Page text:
With the use of structural adhesives in vehicle manufacturing increasing, many OEMs now call for using adhesives when replacing structural parts on a vehicle.
There are a variety of adhesive bonding methods used when replacing automotive body components, including squeeze resistance spot welding or MIG/MAG welding, and sometimes a combo of self-piercing rivets and blind or solid rivets.
There are many specific techniques that are either overlooked by repairers or are described in ambiguous terms in repair guides. In this article, 3M Automotive Aftermarket Division technical experts offer best practices and practical information to help ensure the best repairs possible.
OEM repair procedures are your most-important resources when using adhesives automotive repair. Repairers should get year- and model-specific procedures from a reliable source, such as the automotive manufacturers’ web sites and reputable 3rd-party providers of consolidated OEM procedures.
Be aware repair procedures vary by OEM and sometimes between models built by a single company. Some vehicle manufacturers use general statements that recommend a list of applicable adhesives. This type of information, though general, follows a “repair it as it was built” philosophy. Additional content may include specific instructions on combining welding with adhesives to mimic assembly line construction. Weld bonding is the most common of these. Welds may follow a “replace with same number” approach.
Other manufacturers are specific about the adhesive used, generally OEM branded. They may specify the exact locations where adhesive should be applied, specified cleaners, adhesion primers, the number and location of the welds—even the grades of abrasives used for preparation. Some manufacturers advise rivet bonding procedures to replace welding that was performed on the assembly line.
It is rare for OEMs to advise the use of adhesives alone. In those rare cases one or two joints on a panel may be bonded with adhesives only, but the remaining joints are spot-welded or weld-bonded. Always consult specific model and year information to determine the correct procedure.
If repairers are following OEM guidelines, they should ask themselves what other considerations they might have. Whether the OEM guide was developed with very specific details or not, repair professionals should always follow some general best practices around the use of adhesives and panel preparation.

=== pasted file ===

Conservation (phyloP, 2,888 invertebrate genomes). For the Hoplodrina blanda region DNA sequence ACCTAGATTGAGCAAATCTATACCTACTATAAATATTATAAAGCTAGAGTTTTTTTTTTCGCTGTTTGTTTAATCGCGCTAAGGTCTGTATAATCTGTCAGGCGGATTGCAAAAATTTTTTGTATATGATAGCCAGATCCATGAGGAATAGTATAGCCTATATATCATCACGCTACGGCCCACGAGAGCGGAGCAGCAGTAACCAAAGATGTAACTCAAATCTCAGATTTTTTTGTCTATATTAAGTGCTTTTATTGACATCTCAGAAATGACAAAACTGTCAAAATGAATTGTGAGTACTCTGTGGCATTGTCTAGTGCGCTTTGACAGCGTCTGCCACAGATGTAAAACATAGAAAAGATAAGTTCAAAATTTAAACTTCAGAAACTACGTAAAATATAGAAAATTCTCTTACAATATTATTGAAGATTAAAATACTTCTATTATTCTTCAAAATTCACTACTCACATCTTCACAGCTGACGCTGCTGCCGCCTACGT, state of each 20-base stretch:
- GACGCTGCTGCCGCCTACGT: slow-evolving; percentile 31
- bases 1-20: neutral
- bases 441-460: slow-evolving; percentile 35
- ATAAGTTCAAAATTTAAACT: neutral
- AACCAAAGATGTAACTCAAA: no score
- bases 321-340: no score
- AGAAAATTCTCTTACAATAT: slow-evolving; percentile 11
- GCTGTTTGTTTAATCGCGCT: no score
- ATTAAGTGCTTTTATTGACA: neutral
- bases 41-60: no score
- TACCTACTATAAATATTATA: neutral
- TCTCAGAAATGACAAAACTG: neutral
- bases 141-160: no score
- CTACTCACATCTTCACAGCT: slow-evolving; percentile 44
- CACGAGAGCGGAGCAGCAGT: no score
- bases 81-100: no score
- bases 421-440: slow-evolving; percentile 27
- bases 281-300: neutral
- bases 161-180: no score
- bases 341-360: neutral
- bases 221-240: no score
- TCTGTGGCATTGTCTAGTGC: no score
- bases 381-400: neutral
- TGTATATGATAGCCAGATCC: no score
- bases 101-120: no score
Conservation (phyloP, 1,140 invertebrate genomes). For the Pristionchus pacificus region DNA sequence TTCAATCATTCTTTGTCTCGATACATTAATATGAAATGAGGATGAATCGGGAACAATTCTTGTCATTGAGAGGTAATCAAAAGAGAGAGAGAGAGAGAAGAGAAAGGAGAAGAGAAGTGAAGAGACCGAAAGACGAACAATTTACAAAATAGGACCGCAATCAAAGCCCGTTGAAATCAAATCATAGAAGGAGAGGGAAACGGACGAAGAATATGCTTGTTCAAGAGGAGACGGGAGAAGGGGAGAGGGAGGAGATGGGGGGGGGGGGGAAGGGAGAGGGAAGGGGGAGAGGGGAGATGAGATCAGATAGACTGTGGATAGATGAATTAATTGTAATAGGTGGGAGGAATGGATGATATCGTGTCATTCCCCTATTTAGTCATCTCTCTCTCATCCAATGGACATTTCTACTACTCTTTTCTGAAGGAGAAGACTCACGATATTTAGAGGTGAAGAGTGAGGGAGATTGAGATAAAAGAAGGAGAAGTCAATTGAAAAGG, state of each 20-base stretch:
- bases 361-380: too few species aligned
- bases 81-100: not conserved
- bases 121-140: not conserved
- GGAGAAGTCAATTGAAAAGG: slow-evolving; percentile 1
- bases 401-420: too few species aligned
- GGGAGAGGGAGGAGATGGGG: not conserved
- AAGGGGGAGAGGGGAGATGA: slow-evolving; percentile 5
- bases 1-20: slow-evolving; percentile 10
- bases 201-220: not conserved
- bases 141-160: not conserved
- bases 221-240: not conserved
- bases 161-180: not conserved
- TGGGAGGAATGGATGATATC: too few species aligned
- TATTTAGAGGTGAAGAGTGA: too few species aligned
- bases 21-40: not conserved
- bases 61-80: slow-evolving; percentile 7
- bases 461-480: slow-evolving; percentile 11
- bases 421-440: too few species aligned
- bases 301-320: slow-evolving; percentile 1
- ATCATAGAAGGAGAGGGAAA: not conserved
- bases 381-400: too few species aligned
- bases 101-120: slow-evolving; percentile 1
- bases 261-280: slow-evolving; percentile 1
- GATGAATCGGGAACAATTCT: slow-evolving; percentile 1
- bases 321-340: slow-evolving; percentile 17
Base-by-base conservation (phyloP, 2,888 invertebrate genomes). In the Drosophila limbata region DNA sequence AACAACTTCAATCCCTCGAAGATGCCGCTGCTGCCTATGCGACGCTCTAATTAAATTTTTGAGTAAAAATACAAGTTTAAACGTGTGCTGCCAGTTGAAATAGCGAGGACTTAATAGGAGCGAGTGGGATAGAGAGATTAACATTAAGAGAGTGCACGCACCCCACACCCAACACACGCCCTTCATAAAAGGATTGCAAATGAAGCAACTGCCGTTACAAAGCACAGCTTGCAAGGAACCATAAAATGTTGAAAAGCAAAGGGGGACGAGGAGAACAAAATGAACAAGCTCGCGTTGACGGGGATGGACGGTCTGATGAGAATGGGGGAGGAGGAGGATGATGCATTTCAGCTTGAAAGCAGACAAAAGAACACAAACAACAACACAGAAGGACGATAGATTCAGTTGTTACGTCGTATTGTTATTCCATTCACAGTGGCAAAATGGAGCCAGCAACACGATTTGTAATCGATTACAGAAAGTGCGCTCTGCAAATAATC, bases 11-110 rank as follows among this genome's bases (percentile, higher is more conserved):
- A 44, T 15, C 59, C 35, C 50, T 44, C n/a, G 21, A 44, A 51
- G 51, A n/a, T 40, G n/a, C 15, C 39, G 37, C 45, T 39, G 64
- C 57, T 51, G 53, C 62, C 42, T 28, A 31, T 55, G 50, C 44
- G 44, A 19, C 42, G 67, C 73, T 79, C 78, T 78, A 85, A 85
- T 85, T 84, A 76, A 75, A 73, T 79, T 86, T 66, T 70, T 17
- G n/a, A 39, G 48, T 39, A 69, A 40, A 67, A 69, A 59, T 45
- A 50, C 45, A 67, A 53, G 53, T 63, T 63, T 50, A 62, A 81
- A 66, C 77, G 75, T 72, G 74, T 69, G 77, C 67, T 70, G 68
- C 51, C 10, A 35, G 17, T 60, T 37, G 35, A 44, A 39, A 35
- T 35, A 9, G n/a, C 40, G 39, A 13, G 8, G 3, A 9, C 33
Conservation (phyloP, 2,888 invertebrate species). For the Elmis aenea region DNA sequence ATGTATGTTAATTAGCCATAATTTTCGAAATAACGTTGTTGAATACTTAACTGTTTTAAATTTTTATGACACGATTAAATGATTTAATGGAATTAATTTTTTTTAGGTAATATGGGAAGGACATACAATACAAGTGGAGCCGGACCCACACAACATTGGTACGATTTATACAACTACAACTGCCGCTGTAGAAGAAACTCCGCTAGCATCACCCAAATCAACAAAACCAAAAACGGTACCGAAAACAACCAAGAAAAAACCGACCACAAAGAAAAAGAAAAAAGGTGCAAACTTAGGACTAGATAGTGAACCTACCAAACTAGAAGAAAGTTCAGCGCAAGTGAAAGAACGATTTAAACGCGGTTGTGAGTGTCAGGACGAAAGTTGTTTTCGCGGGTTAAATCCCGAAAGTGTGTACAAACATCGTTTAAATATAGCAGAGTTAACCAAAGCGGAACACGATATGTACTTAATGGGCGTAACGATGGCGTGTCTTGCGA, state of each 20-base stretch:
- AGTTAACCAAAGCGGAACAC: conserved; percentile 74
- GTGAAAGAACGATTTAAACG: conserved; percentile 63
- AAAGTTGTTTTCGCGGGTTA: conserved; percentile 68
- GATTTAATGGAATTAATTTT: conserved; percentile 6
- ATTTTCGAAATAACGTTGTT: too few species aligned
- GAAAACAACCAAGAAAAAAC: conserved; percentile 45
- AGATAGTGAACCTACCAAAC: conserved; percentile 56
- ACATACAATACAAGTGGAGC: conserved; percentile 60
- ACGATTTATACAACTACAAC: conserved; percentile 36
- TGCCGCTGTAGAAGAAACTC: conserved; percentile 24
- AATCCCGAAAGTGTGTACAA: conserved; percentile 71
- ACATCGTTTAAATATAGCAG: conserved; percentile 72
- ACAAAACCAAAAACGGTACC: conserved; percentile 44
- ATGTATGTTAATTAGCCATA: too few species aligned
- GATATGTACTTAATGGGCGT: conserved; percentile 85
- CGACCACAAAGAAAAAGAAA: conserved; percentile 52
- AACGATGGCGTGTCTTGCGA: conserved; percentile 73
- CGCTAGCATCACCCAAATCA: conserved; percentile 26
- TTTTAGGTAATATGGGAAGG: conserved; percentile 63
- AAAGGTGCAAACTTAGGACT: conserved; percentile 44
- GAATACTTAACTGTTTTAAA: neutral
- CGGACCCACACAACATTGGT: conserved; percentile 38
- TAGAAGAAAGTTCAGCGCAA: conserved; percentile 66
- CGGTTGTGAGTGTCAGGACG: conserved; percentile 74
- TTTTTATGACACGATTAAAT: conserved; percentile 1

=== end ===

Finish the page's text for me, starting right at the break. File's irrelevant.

Avoiding cross-contamination of metallic substrates is especially important when working with dissimilar metals. Often you may be joining steel to aluminum—don’t grind/sand both the panels with the same disc or belt
You may see the use of the phrase “or equivalent” language in the repair manual. Unless you have some written proof of equivalency that has been published by a manufacturer, be careful deviating from the prescribed adhesive.
They have determined the procedures, methods of preparation and application at which the adhesive performs optimally and meets their specific required standards.
Most companies use expiration dates that are easily identifiable to the public. If not, consult the adhesive manufacturer for identification of the code.
Not all tools are created equally, and the varying designs can cause improper mixing.
Always consult the OEM repair procedures even when models appear to be identical.
Some OEMs have different adhesive advisements related to specific panels on the same vehicle.
Body repair is more complicated and requires more knowledge now than it ever has. Be sure to get proper training and familiarize yourself with necessary procedures.
The temperature for determining the work time, clamp time and cure time displayed on an adhesive’s package is typically 70°F to 75°F. If you turn off the heat in your shop at night and the temperature drops to 40°F for eight hours after you bonded a panel, you will have to raise the temperature back to 70° to 75°F and then wait the specified clamp time.
If host panels have corrosion that cannot be removed, it is best to consult the customer and consider replacing the host panel as well. If nothing else, be sure to document the corrosion damage with photos.
Adhesives may have the ability to prevent corrosion on uncorroded panels, but if heavy corrosion is already present, bond strength will be lost, and corrosion growth will—at best—only be slowed.
Most OEMs advise the use of corrosion protection internally and externally even when bonding procedures have been used. This ensures the bond is protected and if any bare metal was exposed during the placement of the new part, it has been protected.
Remember, you are the frontline decision maker when it comes to doing the repair. Your customer is trusting you to do things the right way. Following the OEM repair procedures combined with ongoing training is the foundation for performing safe repairs that benefit both your customers and your business.
Written by: Dennis Keicher, Advanced Application Development Specialist 3M Automotive Aftermarket Division